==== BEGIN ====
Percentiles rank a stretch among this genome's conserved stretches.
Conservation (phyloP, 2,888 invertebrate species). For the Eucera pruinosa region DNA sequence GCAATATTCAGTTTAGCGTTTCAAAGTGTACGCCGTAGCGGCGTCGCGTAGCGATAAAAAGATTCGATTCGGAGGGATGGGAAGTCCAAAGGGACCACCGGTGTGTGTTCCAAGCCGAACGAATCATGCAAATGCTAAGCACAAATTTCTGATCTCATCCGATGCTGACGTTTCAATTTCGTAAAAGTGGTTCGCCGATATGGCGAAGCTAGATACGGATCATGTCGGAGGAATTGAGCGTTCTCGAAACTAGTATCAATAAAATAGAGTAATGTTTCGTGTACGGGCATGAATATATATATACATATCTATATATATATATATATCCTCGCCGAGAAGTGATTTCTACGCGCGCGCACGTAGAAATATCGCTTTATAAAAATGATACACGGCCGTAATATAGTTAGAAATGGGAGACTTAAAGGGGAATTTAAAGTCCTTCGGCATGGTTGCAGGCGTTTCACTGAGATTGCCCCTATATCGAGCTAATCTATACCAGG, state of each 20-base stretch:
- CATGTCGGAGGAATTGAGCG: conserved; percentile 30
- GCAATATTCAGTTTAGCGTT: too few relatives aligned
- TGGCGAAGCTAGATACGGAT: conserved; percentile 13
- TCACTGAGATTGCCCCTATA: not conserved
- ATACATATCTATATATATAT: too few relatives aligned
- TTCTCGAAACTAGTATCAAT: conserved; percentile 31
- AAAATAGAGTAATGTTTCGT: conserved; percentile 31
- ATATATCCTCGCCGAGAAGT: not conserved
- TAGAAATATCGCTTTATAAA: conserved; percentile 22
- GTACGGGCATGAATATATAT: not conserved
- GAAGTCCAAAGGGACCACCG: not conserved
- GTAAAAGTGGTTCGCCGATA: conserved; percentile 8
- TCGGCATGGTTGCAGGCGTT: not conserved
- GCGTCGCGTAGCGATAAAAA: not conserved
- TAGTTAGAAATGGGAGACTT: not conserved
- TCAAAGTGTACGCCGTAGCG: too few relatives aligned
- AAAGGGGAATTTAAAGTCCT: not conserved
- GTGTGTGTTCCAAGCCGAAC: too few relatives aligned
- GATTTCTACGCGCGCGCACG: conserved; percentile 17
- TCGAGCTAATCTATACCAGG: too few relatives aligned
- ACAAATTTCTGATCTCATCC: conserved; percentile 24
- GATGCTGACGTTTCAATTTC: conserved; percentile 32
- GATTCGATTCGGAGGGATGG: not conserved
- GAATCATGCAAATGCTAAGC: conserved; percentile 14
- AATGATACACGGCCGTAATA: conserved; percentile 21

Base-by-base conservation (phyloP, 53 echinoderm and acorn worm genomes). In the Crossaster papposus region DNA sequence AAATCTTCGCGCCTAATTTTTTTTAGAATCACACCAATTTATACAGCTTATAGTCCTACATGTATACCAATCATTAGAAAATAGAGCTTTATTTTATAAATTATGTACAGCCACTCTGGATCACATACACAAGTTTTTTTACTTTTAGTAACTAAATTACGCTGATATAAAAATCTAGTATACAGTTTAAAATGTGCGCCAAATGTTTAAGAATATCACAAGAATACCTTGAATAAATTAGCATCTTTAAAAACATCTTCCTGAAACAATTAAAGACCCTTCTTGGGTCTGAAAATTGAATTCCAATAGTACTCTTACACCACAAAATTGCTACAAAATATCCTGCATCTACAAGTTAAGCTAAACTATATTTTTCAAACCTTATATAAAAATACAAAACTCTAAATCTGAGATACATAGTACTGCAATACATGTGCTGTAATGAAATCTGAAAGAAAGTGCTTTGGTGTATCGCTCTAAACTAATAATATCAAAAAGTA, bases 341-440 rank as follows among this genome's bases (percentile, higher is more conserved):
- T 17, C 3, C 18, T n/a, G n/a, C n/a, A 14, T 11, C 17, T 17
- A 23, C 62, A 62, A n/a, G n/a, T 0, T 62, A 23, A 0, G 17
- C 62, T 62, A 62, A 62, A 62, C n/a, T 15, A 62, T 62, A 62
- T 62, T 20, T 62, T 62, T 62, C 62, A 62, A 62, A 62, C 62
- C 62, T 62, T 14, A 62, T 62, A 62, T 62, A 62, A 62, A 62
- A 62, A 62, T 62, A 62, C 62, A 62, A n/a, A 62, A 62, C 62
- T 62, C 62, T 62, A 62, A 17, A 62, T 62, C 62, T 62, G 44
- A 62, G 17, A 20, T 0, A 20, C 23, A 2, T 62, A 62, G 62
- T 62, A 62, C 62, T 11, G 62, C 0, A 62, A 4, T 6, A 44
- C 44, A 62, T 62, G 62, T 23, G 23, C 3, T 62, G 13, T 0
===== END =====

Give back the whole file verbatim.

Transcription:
Percentiles rank a stretch among this genome's conserved stretches.
Conservation (phyloP, 2,888 invertebrate species). For the Eucera pruinosa region DNA sequence GCAATATTCAGTTTAGCGTTTCAAAGTGTACGCCGTAGCGGCGTCGCGTAGCGATAAAAAGATTCGATTCGGAGGGATGGGAAGTCCAAAGGGACCACCGGTGTGTGTTCCAAGCCGAACGAATCATGCAAATGCTAAGCACAAATTTCTGATCTCATCCGATGCTGACGTTTCAATTTCGTAAAAGTGGTTCGCCGATATGGCGAAGCTAGATACGGATCATGTCGGAGGAATTGAGCGTTCTCGAAACTAGTATCAATAAAATAGAGTAATGTTTCGTGTACGGGCATGAATATATATATACATATCTATATATATATATATATCCTCGCCGAGAAGTGATTTCTACGCGCGCGCACGTAGAAATATCGCTTTATAAAAATGATACACGGCCGTAATATAGTTAGAAATGGGAGACTTAAAGGGGAATTTAAAGTCCTTCGGCATGGTTGCAGGCGTTTCACTGAGATTGCCCCTATATCGAGCTAATCTATACCAGG, state of each 20-base stretch:
- CATGTCGGAGGAATTGAGCG: conserved; percentile 30
- GCAATATTCAGTTTAGCGTT: too few relatives aligned
- TGGCGAAGCTAGATACGGAT: conserved; percentile 13
- TCACTGAGATTGCCCCTATA: not conserved
- ATACATATCTATATATATAT: too few relatives aligned
- TTCTCGAAACTAGTATCAAT: conserved; percentile 31
- AAAATAGAGTAATGTTTCGT: conserved; percentile 31
- ATATATCCTCGCCGAGAAGT: not conserved
- TAGAAATATCGCTTTATAAA: conserved; percentile 22
- GTACGGGCATGAATATATAT: not conserved
- GAAGTCCAAAGGGACCACCG: not conserved
- GTAAAAGTGGTTCGCCGATA: conserved; percentile 8
- TCGGCATGGTTGCAGGCGTT: not conserved
- GCGTCGCGTAGCGATAAAAA: not conserved
- TAGTTAGAAATGGGAGACTT: not conserved
- TCAAAGTGTACGCCGTAGCG: too few relatives aligned
- AAAGGGGAATTTAAAGTCCT: not conserved
- GTGTGTGTTCCAAGCCGAAC: too few relatives aligned
- GATTTCTACGCGCGCGCACG: conserved; percentile 17
- TCGAGCTAATCTATACCAGG: too few relatives aligned
- ACAAATTTCTGATCTCATCC: conserved; percentile 24
- GATGCTGACGTTTCAATTTC: conserved; percentile 32
- GATTCGATTCGGAGGGATGG: not conserved
- GAATCATGCAAATGCTAAGC: conserved; percentile 14
- AATGATACACGGCCGTAATA: conserved; percentile 21

Base-by-base conservation (phyloP, 53 echinoderm and acorn worm genomes). In the Crossaster papposus region DNA sequence AAATCTTCGCGCCTAATTTTTTTTAGAATCACACCAATTTATACAGCTTATAGTCCTACATGTATACCAATCATTAGAAAATAGAGCTTTATTTTATAAATTATGTACAGCCACTCTGGATCACATACACAAGTTTTTTTACTTTTAGTAACTAAATTACGCTGATATAAAAATCTAGTATACAGTTTAAAATGTGCGCCAAATGTTTAAGAATATCACAAGAATACCTTGAATAAATTAGCATCTTTAAAAACATCTTCCTGAAACAATTAAAGACCCTTCTTGGGTCTGAAAATTGAATTCCAATAGTACTCTTACACCACAAAATTGCTACAAAATATCCTGCATCTACAAGTTAAGCTAAACTATATTTTTCAAACCTTATATAAAAATACAAAACTCTAAATCTGAGATACATAGTACTGCAATACATGTGCTGTAATGAAATCTGAAAGAAAGTGCTTTGGTGTATCGCTCTAAACTAATAATATCAAAAAGTA, bases 341-440 rank as follows among this genome's bases (percentile, higher is more conserved):
- T 17, C 3, C 18, T n/a, G n/a, C n/a, A 14, T 11, C 17, T 17
- A 23, C 62, A 62, A n/a, G n/a, T 0, T 62, A 23, A 0, G 17
- C 62, T 62, A 62, A 62, A 62, C n/a, T 15, A 62, T 62, A 62
- T 62, T 20, T 62, T 62, T 62, C 62, A 62, A 62, A 62, C 62
- C 62, T 62, T 14, A 62, T 62, A 62, T 62, A 62, A 62, A 62
- A 62, A 62, T 62, A 62, C 62, A 62, A n/a, A 62, A 62, C 62
- T 62, C 62, T 62, A 62, A 17, A 62, T 62, C 62, T 62, G 44
- A 62, G 17, A 20, T 0, A 20, C 23, A 2, T 62, A 62, G 62
- T 62, A 62, C 62, T 11, G 62, C 0, A 62, A 4, T 6, A 44
- C 44, A 62, T 62, G 62, T 23, G 23, C 3, T 62, G 13, T 0